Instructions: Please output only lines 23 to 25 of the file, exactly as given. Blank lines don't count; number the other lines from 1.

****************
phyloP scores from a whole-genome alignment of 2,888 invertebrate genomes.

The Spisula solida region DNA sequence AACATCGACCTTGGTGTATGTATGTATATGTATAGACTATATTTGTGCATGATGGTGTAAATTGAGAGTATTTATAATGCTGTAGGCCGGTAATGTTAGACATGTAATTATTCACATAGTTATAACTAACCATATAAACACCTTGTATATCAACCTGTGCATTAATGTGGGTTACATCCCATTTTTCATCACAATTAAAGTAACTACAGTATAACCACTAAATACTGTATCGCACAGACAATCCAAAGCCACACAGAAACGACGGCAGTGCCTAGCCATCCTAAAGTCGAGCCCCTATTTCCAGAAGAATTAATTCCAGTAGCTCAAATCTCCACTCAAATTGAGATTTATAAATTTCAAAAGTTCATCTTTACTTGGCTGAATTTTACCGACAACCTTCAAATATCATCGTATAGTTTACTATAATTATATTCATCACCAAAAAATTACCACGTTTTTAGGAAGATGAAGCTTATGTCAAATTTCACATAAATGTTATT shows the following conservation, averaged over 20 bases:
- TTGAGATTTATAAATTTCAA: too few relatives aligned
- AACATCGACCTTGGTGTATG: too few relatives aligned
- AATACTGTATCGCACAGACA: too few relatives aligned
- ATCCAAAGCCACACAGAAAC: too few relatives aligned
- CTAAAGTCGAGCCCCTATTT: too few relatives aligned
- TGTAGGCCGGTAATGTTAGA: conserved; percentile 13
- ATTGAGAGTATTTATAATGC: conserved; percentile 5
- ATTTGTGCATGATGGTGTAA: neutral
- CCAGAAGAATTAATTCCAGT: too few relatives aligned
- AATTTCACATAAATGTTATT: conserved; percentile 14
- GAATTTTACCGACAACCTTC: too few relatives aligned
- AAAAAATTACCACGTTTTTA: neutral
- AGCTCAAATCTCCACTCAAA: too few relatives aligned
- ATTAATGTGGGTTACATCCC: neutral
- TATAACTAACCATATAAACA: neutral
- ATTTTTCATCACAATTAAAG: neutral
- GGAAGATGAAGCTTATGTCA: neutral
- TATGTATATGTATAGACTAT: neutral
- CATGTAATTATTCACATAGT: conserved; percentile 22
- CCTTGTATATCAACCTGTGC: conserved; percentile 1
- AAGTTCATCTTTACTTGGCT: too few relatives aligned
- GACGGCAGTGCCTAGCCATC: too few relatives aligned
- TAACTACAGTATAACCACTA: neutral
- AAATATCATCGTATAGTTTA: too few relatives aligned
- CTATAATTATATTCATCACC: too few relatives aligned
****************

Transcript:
- AAGTTCATCTTTACTTGGCT: too few relatives aligned
- GACGGCAGTGCCTAGCCATC: too few relatives aligned
- TAACTACAGTATAACCACTA: neutral